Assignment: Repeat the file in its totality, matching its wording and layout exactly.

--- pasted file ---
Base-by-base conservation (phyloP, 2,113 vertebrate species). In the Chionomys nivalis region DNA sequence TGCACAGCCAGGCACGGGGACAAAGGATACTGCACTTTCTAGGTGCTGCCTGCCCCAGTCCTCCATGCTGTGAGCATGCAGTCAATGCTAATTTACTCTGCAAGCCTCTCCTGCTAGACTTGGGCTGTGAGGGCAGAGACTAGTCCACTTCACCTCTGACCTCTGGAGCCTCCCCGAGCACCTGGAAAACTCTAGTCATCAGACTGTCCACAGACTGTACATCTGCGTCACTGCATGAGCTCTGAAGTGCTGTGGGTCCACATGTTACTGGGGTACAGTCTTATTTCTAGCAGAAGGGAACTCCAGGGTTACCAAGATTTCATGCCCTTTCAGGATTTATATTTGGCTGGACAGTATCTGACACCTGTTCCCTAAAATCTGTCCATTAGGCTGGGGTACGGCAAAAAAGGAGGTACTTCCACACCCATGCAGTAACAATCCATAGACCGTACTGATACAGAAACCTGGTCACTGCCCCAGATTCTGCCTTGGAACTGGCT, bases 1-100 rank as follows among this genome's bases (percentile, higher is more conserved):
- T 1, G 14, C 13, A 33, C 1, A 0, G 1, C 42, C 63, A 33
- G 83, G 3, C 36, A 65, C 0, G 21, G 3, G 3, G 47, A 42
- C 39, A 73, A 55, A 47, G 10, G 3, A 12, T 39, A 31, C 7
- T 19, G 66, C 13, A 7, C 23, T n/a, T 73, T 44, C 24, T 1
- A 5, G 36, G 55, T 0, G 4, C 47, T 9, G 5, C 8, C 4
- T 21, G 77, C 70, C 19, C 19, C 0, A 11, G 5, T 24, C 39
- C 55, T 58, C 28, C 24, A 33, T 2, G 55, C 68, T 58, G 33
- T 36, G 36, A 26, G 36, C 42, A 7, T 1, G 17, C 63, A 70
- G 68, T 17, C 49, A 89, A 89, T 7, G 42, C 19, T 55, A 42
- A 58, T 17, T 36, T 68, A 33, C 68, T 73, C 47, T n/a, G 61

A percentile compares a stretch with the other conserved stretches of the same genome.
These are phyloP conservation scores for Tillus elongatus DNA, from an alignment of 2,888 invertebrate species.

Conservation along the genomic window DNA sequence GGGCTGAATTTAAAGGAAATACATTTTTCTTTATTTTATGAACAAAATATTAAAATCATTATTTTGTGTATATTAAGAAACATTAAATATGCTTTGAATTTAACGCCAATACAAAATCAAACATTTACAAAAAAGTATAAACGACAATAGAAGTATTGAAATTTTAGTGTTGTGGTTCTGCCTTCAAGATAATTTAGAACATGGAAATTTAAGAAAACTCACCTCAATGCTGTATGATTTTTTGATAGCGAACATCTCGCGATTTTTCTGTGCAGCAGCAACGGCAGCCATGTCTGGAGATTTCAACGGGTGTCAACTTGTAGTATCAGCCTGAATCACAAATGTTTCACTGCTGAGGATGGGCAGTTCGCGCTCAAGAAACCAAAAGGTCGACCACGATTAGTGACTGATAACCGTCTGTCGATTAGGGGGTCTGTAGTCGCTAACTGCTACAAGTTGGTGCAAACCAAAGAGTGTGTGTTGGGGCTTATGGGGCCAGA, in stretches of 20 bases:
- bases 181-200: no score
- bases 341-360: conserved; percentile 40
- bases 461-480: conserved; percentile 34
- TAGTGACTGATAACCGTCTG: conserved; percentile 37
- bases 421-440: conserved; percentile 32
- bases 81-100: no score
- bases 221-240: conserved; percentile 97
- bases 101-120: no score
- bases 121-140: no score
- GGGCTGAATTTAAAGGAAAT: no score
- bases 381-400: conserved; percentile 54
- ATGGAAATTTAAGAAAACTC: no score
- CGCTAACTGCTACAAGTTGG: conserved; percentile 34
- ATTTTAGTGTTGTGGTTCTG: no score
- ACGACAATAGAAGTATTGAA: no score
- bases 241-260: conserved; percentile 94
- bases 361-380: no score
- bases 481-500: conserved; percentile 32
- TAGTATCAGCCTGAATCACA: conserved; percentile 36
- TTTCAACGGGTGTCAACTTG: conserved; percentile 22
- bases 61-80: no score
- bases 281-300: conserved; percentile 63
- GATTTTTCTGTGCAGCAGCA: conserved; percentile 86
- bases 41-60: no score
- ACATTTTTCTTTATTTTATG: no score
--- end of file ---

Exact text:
Base-by-base conservation (phyloP, 2,113 vertebrate species). In the Chionomys nivalis region DNA sequence TGCACAGCCAGGCACGGGGACAAAGGATACTGCACTTTCTAGGTGCTGCCTGCCCCAGTCCTCCATGCTGTGAGCATGCAGTCAATGCTAATTTACTCTGCAAGCCTCTCCTGCTAGACTTGGGCTGTGAGGGCAGAGACTAGTCCACTTCACCTCTGACCTCTGGAGCCTCCCCGAGCACCTGGAAAACTCTAGTCATCAGACTGTCCACAGACTGTACATCTGCGTCACTGCATGAGCTCTGAAGTGCTGTGGGTCCACATGTTACTGGGGTACAGTCTTATTTCTAGCAGAAGGGAACTCCAGGGTTACCAAGATTTCATGCCCTTTCAGGATTTATATTTGGCTGGACAGTATCTGACACCTGTTCCCTAAAATCTGTCCATTAGGCTGGGGTACGGCAAAAAAGGAGGTACTTCCACACCCATGCAGTAACAATCCATAGACCGTACTGATACAGAAACCTGGTCACTGCCCCAGATTCTGCCTTGGAACTGGCT, bases 1-100 rank as follows among this genome's bases (percentile, higher is more conserved):
- T 1, G 14, C 13, A 33, C 1, A 0, G 1, C 42, C 63, A 33
- G 83, G 3, C 36, A 65, C 0, G 21, G 3, G 3, G 47, A 42
- C 39, A 73, A 55, A 47, G 10, G 3, A 12, T 39, A 31, C 7
- T 19, G 66, C 13, A 7, C 23, T n/a, T 73, T 44, C 24, T 1
- A 5, G 36, G 55, T 0, G 4, C 47, T 9, G 5, C 8, C 4
- T 21, G 77, C 70, C 19, C 19, C 0, A 11, G 5, T 24, C 39
- C 55, T 58, C 28, C 24, A 33, T 2, G 55, C 68, T 58, G 33
- T 36, G 36, A 26, G 36, C 42, A 7, T 1, G 17, C 63, A 70
- G 68, T 17, C 49, A 89, A 89, T 7, G 42, C 19, T 55, A 42
- A 58, T 17, T 36, T 68, A 33, C 68, T 73, C 47, T n/a, G 61

A percentile compares a stretch with the other conserved stretches of the same genome.
These are phyloP conservation scores for Tillus elongatus DNA, from an alignment of 2,888 invertebrate species.

Conservation along the genomic window DNA sequence GGGCTGAATTTAAAGGAAATACATTTTTCTTTATTTTATGAACAAAATATTAAAATCATTATTTTGTGTATATTAAGAAACATTAAATATGCTTTGAATTTAACGCCAATACAAAATCAAACATTTACAAAAAAGTATAAACGACAATAGAAGTATTGAAATTTTAGTGTTGTGGTTCTGCCTTCAAGATAATTTAGAACATGGAAATTTAAGAAAACTCACCTCAATGCTGTATGATTTTTTGATAGCGAACATCTCGCGATTTTTCTGTGCAGCAGCAACGGCAGCCATGTCTGGAGATTTCAACGGGTGTCAACTTGTAGTATCAGCCTGAATCACAAATGTTTCACTGCTGAGGATGGGCAGTTCGCGCTCAAGAAACCAAAAGGTCGACCACGATTAGTGACTGATAACCGTCTGTCGATTAGGGGGTCTGTAGTCGCTAACTGCTACAAGTTGGTGCAAACCAAAGAGTGTGTGTTGGGGCTTATGGGGCCAGA, in stretches of 20 bases:
- bases 181-200: no score
- bases 341-360: conserved; percentile 40
- bases 461-480: conserved; percentile 34
- TAGTGACTGATAACCGTCTG: conserved; percentile 37
- bases 421-440: conserved; percentile 32
- bases 81-100: no score
- bases 221-240: conserved; percentile 97
- bases 101-120: no score
- bases 121-140: no score
- GGGCTGAATTTAAAGGAAAT: no score
- bases 381-400: conserved; percentile 54
- ATGGAAATTTAAGAAAACTC: no score
- CGCTAACTGCTACAAGTTGG: conserved; percentile 34
- ATTTTAGTGTTGTGGTTCTG: no score
- ACGACAATAGAAGTATTGAA: no score
- bases 241-260: conserved; percentile 94
- bases 361-380: no score
- bases 481-500: conserved; percentile 32
- TAGTATCAGCCTGAATCACA: conserved; percentile 36
- TTTCAACGGGTGTCAACTTG: conserved; percentile 22
- bases 61-80: no score
- bases 281-300: conserved; percentile 63
- GATTTTTCTGTGCAGCAGCA: conserved; percentile 86
- bases 41-60: no score
- ACATTTTTCTTTATTTTATG: no score